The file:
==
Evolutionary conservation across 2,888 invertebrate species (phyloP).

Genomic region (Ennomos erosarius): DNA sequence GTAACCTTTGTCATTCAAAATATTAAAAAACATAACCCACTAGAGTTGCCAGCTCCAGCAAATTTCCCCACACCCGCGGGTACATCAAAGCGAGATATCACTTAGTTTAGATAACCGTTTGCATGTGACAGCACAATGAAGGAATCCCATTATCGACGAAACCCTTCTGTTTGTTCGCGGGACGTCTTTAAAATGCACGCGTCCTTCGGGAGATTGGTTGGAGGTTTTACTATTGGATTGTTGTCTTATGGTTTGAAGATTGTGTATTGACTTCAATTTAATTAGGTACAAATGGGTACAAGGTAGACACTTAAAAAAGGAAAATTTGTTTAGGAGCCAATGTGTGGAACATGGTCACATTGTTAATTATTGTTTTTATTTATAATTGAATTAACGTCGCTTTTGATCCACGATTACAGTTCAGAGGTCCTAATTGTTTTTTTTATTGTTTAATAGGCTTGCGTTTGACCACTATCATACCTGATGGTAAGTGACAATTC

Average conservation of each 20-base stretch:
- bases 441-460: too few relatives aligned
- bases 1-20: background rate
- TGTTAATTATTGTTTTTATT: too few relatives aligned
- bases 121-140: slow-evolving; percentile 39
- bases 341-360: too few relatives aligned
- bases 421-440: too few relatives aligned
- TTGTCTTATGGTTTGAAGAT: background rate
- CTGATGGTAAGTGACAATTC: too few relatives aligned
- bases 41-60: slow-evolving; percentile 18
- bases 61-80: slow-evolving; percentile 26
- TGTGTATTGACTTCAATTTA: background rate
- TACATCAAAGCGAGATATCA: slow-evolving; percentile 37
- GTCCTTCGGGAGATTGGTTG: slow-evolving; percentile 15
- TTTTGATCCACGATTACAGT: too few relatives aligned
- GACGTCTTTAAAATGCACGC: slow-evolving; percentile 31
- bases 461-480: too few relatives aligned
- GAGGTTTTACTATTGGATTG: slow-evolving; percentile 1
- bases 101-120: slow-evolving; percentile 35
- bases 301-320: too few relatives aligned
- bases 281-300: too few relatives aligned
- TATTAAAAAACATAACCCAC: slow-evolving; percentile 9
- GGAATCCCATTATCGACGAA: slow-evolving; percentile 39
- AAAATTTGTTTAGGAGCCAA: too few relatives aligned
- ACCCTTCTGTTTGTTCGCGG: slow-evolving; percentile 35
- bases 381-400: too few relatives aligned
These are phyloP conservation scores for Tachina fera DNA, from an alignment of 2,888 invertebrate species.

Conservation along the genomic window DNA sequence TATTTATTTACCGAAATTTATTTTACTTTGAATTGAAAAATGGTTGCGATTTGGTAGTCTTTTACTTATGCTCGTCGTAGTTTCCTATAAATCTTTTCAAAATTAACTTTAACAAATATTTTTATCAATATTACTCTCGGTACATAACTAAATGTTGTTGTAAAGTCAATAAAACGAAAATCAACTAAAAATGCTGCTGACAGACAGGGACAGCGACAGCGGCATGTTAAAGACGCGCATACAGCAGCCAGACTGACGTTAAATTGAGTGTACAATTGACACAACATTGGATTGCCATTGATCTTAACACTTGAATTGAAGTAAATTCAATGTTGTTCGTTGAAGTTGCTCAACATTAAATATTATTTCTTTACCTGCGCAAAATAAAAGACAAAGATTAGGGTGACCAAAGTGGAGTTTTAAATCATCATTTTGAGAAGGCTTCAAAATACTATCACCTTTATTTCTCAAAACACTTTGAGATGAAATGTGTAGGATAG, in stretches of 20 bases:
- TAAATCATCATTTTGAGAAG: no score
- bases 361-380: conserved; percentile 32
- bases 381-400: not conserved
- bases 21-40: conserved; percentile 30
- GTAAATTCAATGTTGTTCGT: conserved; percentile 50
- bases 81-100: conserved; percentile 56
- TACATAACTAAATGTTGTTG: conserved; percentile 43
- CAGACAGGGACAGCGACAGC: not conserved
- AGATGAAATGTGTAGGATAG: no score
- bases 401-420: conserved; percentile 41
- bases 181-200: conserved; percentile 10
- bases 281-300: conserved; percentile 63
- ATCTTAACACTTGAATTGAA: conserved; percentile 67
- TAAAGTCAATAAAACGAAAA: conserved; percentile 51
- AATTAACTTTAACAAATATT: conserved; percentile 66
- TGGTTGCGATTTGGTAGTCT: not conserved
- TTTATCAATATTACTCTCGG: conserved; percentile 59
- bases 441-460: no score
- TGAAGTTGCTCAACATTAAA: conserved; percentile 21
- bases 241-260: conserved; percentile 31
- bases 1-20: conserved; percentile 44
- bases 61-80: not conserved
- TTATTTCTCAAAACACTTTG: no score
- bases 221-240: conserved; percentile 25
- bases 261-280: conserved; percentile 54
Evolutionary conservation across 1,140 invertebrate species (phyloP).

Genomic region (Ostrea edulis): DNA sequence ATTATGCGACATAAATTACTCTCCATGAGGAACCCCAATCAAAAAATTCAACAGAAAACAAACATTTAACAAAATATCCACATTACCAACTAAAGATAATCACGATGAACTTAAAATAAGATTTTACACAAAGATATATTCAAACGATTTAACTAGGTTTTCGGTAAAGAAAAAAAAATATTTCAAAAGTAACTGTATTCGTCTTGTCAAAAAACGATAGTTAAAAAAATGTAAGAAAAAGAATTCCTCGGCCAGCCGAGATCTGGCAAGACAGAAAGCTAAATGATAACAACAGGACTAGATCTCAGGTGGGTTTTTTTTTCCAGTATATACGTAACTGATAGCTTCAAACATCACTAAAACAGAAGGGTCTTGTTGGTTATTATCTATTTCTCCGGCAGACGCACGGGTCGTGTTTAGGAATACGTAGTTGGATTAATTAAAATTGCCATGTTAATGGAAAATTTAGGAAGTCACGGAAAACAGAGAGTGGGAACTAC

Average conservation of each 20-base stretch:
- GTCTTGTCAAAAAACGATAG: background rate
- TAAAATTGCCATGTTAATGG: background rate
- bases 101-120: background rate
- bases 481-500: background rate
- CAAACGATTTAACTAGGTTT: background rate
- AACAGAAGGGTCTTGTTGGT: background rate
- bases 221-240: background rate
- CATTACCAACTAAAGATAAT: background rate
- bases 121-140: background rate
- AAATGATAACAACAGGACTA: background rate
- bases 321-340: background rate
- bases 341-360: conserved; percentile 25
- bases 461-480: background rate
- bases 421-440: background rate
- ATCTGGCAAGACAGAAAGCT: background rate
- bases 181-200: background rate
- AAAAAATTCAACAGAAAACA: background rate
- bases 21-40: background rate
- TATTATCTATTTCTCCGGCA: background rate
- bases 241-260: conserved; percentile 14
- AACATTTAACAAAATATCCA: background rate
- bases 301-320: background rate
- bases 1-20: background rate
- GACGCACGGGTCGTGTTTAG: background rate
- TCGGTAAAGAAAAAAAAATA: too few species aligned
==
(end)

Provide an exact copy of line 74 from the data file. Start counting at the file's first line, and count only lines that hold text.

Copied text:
- bases 181-200: background rate